Gary Shteyngart is the New York Times bestselling author of the memoir Little Failure and the novels Super Sad True Love Story, Absurdistan, and The Russian Debutante’s Handbook. His writing has also appeared in a plethora of publications, including Travel + Leisure, Esquire, GQ, The New York Times Magazine, and The New Yorker.
In his latest novel, Lake Success, Shteyngart introduces a new type of character in the form of six watches that accompany his protagonist, Barry, on an anything-but-typical cross-country road trip. Though Shteyngart didn’t become a self-proclaimed watch geek until 2016, watches have held a special place in his heart since childhood. Revolution talked with Shteyngart to learn more about the role watches have played in his life and work.
I’ve read your article “Confessions of a Watch Geek” in The New Yorker, but for the readers of Revolution, can you retell your watch origin story?
It started in 2016. The election cycle was kicking off, and the more it was looking like there was going to be a scary outcome, the more I needed to take my mind off things. I’ve never had a hobby — never collected anything — so, I went to the Museum of Modern Art, looking for something [to start collecting]. I didn’t know what it was going to be — maybe post-modern teakettles — but I ran into a Junghans Max Bill watch.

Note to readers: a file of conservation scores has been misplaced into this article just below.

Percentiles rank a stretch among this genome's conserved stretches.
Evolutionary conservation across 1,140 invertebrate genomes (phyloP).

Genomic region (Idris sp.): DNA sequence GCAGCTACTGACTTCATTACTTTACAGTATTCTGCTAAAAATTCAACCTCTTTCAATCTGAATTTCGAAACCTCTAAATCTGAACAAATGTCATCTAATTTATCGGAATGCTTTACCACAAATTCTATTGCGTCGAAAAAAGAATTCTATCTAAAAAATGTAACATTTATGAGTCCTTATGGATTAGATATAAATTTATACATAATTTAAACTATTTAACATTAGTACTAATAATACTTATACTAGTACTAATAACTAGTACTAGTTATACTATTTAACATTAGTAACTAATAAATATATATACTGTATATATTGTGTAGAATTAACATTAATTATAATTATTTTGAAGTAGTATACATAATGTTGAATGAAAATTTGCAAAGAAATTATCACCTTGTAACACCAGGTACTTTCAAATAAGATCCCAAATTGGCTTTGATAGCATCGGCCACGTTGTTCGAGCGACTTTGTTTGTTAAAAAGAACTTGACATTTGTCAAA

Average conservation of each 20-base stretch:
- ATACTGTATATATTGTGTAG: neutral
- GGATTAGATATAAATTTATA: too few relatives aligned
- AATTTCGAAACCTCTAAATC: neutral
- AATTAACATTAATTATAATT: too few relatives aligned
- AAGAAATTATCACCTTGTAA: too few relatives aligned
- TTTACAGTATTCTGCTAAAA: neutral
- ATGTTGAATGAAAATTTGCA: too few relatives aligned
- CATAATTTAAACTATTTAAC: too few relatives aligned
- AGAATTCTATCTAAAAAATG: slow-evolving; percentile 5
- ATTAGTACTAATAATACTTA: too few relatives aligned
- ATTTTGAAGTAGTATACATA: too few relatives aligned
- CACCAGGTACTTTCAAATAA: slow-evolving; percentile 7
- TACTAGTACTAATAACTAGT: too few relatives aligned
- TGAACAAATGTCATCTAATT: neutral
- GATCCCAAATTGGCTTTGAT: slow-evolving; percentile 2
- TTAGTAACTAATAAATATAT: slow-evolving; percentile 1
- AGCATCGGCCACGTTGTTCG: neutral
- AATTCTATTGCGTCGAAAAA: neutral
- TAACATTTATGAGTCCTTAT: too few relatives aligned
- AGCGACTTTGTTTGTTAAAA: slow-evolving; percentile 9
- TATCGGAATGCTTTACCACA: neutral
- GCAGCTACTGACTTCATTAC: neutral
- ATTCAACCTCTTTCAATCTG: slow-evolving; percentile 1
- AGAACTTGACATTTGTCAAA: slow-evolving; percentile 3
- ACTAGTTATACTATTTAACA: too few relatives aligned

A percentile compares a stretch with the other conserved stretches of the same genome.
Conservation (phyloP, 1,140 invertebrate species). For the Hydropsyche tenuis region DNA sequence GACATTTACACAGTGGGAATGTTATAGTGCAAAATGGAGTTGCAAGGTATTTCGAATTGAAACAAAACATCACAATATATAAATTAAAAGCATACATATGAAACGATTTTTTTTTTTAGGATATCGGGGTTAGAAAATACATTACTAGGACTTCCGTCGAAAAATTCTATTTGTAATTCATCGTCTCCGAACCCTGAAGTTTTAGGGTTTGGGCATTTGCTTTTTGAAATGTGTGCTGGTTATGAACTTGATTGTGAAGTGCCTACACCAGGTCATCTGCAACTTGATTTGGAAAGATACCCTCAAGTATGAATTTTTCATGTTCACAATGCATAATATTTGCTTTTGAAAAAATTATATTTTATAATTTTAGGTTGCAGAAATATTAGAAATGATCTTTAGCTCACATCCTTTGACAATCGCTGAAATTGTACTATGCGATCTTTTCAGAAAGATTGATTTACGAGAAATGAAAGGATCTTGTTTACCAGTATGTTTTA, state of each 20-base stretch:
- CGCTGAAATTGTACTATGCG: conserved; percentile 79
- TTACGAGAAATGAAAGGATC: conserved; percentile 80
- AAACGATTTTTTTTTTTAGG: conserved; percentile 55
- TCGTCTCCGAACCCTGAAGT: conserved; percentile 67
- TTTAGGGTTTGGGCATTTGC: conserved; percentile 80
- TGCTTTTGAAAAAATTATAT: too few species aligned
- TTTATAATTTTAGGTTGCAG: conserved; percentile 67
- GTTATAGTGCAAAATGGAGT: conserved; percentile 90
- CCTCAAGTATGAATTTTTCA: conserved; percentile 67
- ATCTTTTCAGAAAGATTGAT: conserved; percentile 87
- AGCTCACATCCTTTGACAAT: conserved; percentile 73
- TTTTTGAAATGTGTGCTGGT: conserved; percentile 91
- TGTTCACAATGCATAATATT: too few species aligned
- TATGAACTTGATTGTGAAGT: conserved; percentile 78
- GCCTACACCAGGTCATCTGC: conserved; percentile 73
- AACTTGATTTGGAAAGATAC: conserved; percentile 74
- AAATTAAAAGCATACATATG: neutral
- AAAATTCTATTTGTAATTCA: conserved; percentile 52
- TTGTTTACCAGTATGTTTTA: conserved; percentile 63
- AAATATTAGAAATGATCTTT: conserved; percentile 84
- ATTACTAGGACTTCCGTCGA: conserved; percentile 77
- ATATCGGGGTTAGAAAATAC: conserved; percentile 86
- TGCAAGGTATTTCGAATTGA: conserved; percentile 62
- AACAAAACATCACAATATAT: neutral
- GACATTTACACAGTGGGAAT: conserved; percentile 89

Now, at this point, I didn’t even know what a mechanical watch was. I assumed, like most people tend to, that everything was quartz — I actually didn’t even know what quartz was! But I looked at the watch and thought, wow, this has a really great Bauhaus-influenced design. I did think it was a bit pricey — almost $1,000 seemed like a lot for a watch — but I bought it. Once it stopped running, I thought it was broken. So, I called Junghans, and they patiently explained what an automatic watch was.